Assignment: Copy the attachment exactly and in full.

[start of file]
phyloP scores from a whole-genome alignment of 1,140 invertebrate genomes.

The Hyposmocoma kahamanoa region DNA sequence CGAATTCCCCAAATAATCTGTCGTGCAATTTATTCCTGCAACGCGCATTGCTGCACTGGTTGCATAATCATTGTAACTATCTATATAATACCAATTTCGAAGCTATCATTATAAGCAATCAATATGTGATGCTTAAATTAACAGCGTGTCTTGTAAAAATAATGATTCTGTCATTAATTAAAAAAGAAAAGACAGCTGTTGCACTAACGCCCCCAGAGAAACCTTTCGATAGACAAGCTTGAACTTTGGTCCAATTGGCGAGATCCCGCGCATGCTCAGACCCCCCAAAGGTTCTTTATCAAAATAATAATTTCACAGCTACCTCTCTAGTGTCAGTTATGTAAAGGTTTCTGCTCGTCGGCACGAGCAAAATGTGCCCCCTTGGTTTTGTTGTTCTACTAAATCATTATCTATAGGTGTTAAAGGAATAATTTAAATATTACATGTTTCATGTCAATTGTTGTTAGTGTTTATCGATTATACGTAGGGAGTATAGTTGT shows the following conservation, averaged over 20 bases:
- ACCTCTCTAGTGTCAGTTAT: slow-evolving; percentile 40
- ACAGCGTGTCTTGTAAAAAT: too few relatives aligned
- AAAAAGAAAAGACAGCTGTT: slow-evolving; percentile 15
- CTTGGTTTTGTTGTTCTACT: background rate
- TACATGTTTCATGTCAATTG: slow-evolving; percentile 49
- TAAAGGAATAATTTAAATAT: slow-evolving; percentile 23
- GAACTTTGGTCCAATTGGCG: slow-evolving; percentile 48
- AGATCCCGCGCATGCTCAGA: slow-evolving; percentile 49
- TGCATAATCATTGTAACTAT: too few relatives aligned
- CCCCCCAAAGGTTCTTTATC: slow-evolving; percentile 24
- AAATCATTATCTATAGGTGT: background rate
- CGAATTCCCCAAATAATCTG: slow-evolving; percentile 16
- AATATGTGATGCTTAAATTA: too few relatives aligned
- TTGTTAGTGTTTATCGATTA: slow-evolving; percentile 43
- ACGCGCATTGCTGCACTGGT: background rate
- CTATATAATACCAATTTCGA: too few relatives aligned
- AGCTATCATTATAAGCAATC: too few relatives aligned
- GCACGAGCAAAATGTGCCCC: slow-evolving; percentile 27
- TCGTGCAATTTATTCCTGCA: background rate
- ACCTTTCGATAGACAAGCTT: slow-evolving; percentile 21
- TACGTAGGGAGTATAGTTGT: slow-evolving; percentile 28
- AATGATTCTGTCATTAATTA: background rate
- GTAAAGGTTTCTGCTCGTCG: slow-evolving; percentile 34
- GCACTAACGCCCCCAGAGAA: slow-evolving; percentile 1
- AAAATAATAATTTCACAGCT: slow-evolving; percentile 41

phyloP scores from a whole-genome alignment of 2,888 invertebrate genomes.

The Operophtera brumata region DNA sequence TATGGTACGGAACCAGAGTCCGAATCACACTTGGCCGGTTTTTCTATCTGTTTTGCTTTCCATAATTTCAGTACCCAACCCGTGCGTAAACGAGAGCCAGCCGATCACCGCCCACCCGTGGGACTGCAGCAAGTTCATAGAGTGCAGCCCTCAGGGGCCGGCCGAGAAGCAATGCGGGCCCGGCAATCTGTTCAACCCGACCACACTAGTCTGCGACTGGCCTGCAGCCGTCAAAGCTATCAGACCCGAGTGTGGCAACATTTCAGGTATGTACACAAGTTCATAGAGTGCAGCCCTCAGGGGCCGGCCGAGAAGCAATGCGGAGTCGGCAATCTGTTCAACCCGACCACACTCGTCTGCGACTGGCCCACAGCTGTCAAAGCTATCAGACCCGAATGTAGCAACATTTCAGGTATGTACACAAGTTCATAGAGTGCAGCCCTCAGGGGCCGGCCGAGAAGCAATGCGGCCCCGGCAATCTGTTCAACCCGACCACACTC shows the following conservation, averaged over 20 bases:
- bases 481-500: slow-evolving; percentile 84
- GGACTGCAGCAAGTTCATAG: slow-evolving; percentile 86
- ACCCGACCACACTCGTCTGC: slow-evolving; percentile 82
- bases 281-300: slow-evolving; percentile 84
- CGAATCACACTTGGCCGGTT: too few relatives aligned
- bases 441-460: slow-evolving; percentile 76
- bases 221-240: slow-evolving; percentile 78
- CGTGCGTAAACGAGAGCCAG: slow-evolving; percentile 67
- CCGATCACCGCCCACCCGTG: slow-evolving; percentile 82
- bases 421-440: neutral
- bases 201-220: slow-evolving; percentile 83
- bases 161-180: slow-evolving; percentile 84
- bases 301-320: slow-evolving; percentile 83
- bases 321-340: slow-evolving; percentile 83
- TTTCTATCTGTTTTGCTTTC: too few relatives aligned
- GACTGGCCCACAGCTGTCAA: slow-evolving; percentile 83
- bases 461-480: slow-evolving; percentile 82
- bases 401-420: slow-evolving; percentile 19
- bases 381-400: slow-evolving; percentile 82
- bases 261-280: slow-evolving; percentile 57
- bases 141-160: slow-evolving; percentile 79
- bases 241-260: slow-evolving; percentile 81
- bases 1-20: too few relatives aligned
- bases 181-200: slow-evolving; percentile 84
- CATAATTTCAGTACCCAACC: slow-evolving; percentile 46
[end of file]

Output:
phyloP scores from a whole-genome alignment of 1,140 invertebrate genomes.

The Hyposmocoma kahamanoa region DNA sequence CGAATTCCCCAAATAATCTGTCGTGCAATTTATTCCTGCAACGCGCATTGCTGCACTGGTTGCATAATCATTGTAACTATCTATATAATACCAATTTCGAAGCTATCATTATAAGCAATCAATATGTGATGCTTAAATTAACAGCGTGTCTTGTAAAAATAATGATTCTGTCATTAATTAAAAAAGAAAAGACAGCTGTTGCACTAACGCCCCCAGAGAAACCTTTCGATAGACAAGCTTGAACTTTGGTCCAATTGGCGAGATCCCGCGCATGCTCAGACCCCCCAAAGGTTCTTTATCAAAATAATAATTTCACAGCTACCTCTCTAGTGTCAGTTATGTAAAGGTTTCTGCTCGTCGGCACGAGCAAAATGTGCCCCCTTGGTTTTGTTGTTCTACTAAATCATTATCTATAGGTGTTAAAGGAATAATTTAAATATTACATGTTTCATGTCAATTGTTGTTAGTGTTTATCGATTATACGTAGGGAGTATAGTTGT shows the following conservation, averaged over 20 bases:
- ACCTCTCTAGTGTCAGTTAT: slow-evolving; percentile 40
- ACAGCGTGTCTTGTAAAAAT: too few relatives aligned
- AAAAAGAAAAGACAGCTGTT: slow-evolving; percentile 15
- CTTGGTTTTGTTGTTCTACT: background rate
- TACATGTTTCATGTCAATTG: slow-evolving; percentile 49
- TAAAGGAATAATTTAAATAT: slow-evolving; percentile 23
- GAACTTTGGTCCAATTGGCG: slow-evolving; percentile 48
- AGATCCCGCGCATGCTCAGA: slow-evolving; percentile 49
- TGCATAATCATTGTAACTAT: too few relatives aligned
- CCCCCCAAAGGTTCTTTATC: slow-evolving; percentile 24
- AAATCATTATCTATAGGTGT: background rate
- CGAATTCCCCAAATAATCTG: slow-evolving; percentile 16
- AATATGTGATGCTTAAATTA: too few relatives aligned
- TTGTTAGTGTTTATCGATTA: slow-evolving; percentile 43
- ACGCGCATTGCTGCACTGGT: background rate
- CTATATAATACCAATTTCGA: too few relatives aligned
- AGCTATCATTATAAGCAATC: too few relatives aligned
- GCACGAGCAAAATGTGCCCC: slow-evolving; percentile 27
- TCGTGCAATTTATTCCTGCA: background rate
- ACCTTTCGATAGACAAGCTT: slow-evolving; percentile 21
- TACGTAGGGAGTATAGTTGT: slow-evolving; percentile 28
- AATGATTCTGTCATTAATTA: background rate
- GTAAAGGTTTCTGCTCGTCG: slow-evolving; percentile 34
- GCACTAACGCCCCCAGAGAA: slow-evolving; percentile 1
- AAAATAATAATTTCACAGCT: slow-evolving; percentile 41

phyloP scores from a whole-genome alignment of 2,888 invertebrate genomes.

The Operophtera brumata region DNA sequence TATGGTACGGAACCAGAGTCCGAATCACACTTGGCCGGTTTTTCTATCTGTTTTGCTTTCCATAATTTCAGTACCCAACCCGTGCGTAAACGAGAGCCAGCCGATCACCGCCCACCCGTGGGACTGCAGCAAGTTCATAGAGTGCAGCCCTCAGGGGCCGGCCGAGAAGCAATGCGGGCCCGGCAATCTGTTCAACCCGACCACACTAGTCTGCGACTGGCCTGCAGCCGTCAAAGCTATCAGACCCGAGTGTGGCAACATTTCAGGTATGTACACAAGTTCATAGAGTGCAGCCCTCAGGGGCCGGCCGAGAAGCAATGCGGAGTCGGCAATCTGTTCAACCCGACCACACTCGTCTGCGACTGGCCCACAGCTGTCAAAGCTATCAGACCCGAATGTAGCAACATTTCAGGTATGTACACAAGTTCATAGAGTGCAGCCCTCAGGGGCCGGCCGAGAAGCAATGCGGCCCCGGCAATCTGTTCAACCCGACCACACTC shows the following conservation, averaged over 20 bases:
- bases 481-500: slow-evolving; percentile 84
- GGACTGCAGCAAGTTCATAG: slow-evolving; percentile 86
- ACCCGACCACACTCGTCTGC: slow-evolving; percentile 82
- bases 281-300: slow-evolving; percentile 84
- CGAATCACACTTGGCCGGTT: too few relatives aligned
- bases 441-460: slow-evolving; percentile 76
- bases 221-240: slow-evolving; percentile 78
- CGTGCGTAAACGAGAGCCAG: slow-evolving; percentile 67
- CCGATCACCGCCCACCCGTG: slow-evolving; percentile 82
- bases 421-440: neutral
- bases 201-220: slow-evolving; percentile 83
- bases 161-180: slow-evolving; percentile 84
- bases 301-320: slow-evolving; percentile 83
- bases 321-340: slow-evolving; percentile 83
- TTTCTATCTGTTTTGCTTTC: too few relatives aligned
- GACTGGCCCACAGCTGTCAA: slow-evolving; percentile 83
- bases 461-480: slow-evolving; percentile 82
- bases 401-420: slow-evolving; percentile 19
- bases 381-400: slow-evolving; percentile 82
- bases 261-280: slow-evolving; percentile 57
- bases 141-160: slow-evolving; percentile 79
- bases 241-260: slow-evolving; percentile 81
- bases 1-20: too few relatives aligned
- bases 181-200: slow-evolving; percentile 84
- CATAATTTCAGTACCCAACC: slow-evolving; percentile 46